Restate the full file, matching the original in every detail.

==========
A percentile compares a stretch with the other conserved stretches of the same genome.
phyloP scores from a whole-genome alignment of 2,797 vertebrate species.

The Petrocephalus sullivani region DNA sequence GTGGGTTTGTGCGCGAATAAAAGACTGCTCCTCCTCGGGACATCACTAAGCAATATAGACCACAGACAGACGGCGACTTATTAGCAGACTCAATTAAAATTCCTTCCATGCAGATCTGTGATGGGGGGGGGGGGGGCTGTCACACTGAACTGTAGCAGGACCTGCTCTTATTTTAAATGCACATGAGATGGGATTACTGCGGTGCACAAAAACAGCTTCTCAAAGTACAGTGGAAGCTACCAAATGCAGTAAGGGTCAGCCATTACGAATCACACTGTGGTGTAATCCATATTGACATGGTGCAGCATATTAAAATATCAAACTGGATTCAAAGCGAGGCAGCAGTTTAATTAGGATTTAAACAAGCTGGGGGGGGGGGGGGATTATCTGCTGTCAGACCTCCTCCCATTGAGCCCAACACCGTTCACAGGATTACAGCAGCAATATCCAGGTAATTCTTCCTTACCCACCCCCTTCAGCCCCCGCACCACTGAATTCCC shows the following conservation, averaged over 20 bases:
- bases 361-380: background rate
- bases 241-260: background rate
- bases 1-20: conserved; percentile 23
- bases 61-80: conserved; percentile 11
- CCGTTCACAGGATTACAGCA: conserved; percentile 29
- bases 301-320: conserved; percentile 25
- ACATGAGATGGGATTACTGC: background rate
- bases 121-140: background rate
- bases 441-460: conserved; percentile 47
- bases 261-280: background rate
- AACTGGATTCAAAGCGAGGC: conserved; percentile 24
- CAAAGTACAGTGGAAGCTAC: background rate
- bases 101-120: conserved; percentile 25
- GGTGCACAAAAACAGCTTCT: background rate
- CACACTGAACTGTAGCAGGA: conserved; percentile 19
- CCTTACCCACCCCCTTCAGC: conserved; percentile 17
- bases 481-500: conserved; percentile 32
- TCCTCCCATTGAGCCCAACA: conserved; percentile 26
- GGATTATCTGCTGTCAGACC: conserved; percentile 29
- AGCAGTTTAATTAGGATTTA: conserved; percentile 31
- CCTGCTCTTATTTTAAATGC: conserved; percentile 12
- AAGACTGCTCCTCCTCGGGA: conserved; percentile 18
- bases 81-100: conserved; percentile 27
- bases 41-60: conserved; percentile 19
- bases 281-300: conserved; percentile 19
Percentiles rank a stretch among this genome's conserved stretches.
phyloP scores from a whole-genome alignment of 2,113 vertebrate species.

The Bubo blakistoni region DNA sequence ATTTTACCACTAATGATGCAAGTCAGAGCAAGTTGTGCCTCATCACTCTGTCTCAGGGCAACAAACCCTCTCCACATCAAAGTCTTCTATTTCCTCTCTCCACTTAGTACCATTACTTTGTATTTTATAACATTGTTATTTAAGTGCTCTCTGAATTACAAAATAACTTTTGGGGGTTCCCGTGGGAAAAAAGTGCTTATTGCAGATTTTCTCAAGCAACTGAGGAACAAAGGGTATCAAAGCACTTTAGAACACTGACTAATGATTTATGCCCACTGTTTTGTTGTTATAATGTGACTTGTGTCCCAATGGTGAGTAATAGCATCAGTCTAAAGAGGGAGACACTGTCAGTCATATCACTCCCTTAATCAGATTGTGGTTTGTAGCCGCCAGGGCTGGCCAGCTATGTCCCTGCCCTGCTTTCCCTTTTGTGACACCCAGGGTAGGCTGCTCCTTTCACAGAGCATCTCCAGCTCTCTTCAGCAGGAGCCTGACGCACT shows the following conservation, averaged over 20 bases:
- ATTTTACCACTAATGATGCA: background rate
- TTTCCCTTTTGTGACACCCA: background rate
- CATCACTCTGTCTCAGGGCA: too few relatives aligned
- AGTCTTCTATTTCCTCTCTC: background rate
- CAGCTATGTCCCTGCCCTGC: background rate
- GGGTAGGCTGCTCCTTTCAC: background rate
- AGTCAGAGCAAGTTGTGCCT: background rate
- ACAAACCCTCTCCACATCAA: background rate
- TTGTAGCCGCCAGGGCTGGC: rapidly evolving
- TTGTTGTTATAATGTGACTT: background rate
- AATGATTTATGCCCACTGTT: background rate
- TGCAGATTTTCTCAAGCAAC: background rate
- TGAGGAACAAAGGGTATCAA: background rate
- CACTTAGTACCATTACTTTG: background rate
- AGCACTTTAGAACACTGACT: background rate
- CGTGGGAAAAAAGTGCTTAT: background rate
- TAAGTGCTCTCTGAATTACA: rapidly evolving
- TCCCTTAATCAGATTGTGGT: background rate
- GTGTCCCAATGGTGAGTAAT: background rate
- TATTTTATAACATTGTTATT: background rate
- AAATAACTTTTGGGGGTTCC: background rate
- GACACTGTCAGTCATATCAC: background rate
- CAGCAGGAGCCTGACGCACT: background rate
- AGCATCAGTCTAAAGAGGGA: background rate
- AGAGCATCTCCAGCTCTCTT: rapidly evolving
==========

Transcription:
A percentile compares a stretch with the other conserved stretches of the same genome.
phyloP scores from a whole-genome alignment of 2,797 vertebrate species.

The Petrocephalus sullivani region DNA sequence GTGGGTTTGTGCGCGAATAAAAGACTGCTCCTCCTCGGGACATCACTAAGCAATATAGACCACAGACAGACGGCGACTTATTAGCAGACTCAATTAAAATTCCTTCCATGCAGATCTGTGATGGGGGGGGGGGGGGCTGTCACACTGAACTGTAGCAGGACCTGCTCTTATTTTAAATGCACATGAGATGGGATTACTGCGGTGCACAAAAACAGCTTCTCAAAGTACAGTGGAAGCTACCAAATGCAGTAAGGGTCAGCCATTACGAATCACACTGTGGTGTAATCCATATTGACATGGTGCAGCATATTAAAATATCAAACTGGATTCAAAGCGAGGCAGCAGTTTAATTAGGATTTAAACAAGCTGGGGGGGGGGGGGGATTATCTGCTGTCAGACCTCCTCCCATTGAGCCCAACACCGTTCACAGGATTACAGCAGCAATATCCAGGTAATTCTTCCTTACCCACCCCCTTCAGCCCCCGCACCACTGAATTCCC shows the following conservation, averaged over 20 bases:
- bases 361-380: background rate
- bases 241-260: background rate
- bases 1-20: conserved; percentile 23
- bases 61-80: conserved; percentile 11
- CCGTTCACAGGATTACAGCA: conserved; percentile 29
- bases 301-320: conserved; percentile 25
- ACATGAGATGGGATTACTGC: background rate
- bases 121-140: background rate
- bases 441-460: conserved; percentile 47
- bases 261-280: background rate
- AACTGGATTCAAAGCGAGGC: conserved; percentile 24
- CAAAGTACAGTGGAAGCTAC: background rate
- bases 101-120: conserved; percentile 25
- GGTGCACAAAAACAGCTTCT: background rate
- CACACTGAACTGTAGCAGGA: conserved; percentile 19
- CCTTACCCACCCCCTTCAGC: conserved; percentile 17
- bases 481-500: conserved; percentile 32
- TCCTCCCATTGAGCCCAACA: conserved; percentile 26
- GGATTATCTGCTGTCAGACC: conserved; percentile 29
- AGCAGTTTAATTAGGATTTA: conserved; percentile 31
- CCTGCTCTTATTTTAAATGC: conserved; percentile 12
- AAGACTGCTCCTCCTCGGGA: conserved; percentile 18
- bases 81-100: conserved; percentile 27
- bases 41-60: conserved; percentile 19
- bases 281-300: conserved; percentile 19
Percentiles rank a stretch among this genome's conserved stretches.
phyloP scores from a whole-genome alignment of 2,113 vertebrate species.

The Bubo blakistoni region DNA sequence ATTTTACCACTAATGATGCAAGTCAGAGCAAGTTGTGCCTCATCACTCTGTCTCAGGGCAACAAACCCTCTCCACATCAAAGTCTTCTATTTCCTCTCTCCACTTAGTACCATTACTTTGTATTTTATAACATTGTTATTTAAGTGCTCTCTGAATTACAAAATAACTTTTGGGGGTTCCCGTGGGAAAAAAGTGCTTATTGCAGATTTTCTCAAGCAACTGAGGAACAAAGGGTATCAAAGCACTTTAGAACACTGACTAATGATTTATGCCCACTGTTTTGTTGTTATAATGTGACTTGTGTCCCAATGGTGAGTAATAGCATCAGTCTAAAGAGGGAGACACTGTCAGTCATATCACTCCCTTAATCAGATTGTGGTTTGTAGCCGCCAGGGCTGGCCAGCTATGTCCCTGCCCTGCTTTCCCTTTTGTGACACCCAGGGTAGGCTGCTCCTTTCACAGAGCATCTCCAGCTCTCTTCAGCAGGAGCCTGACGCACT shows the following conservation, averaged over 20 bases:
- ATTTTACCACTAATGATGCA: background rate
- TTTCCCTTTTGTGACACCCA: background rate
- CATCACTCTGTCTCAGGGCA: too few relatives aligned
- AGTCTTCTATTTCCTCTCTC: background rate
- CAGCTATGTCCCTGCCCTGC: background rate
- GGGTAGGCTGCTCCTTTCAC: background rate
- AGTCAGAGCAAGTTGTGCCT: background rate
- ACAAACCCTCTCCACATCAA: background rate
- TTGTAGCCGCCAGGGCTGGC: rapidly evolving
- TTGTTGTTATAATGTGACTT: background rate
- AATGATTTATGCCCACTGTT: background rate
- TGCAGATTTTCTCAAGCAAC: background rate
- TGAGGAACAAAGGGTATCAA: background rate
- CACTTAGTACCATTACTTTG: background rate
- AGCACTTTAGAACACTGACT: background rate
- CGTGGGAAAAAAGTGCTTAT: background rate
- TAAGTGCTCTCTGAATTACA: rapidly evolving
- TCCCTTAATCAGATTGTGGT: background rate
- GTGTCCCAATGGTGAGTAAT: background rate
- TATTTTATAACATTGTTATT: background rate
- AAATAACTTTTGGGGGTTCC: background rate
- GACACTGTCAGTCATATCAC: background rate
- CAGCAGGAGCCTGACGCACT: background rate
- AGCATCAGTCTAAAGAGGGA: background rate
- AGAGCATCTCCAGCTCTCTT: rapidly evolving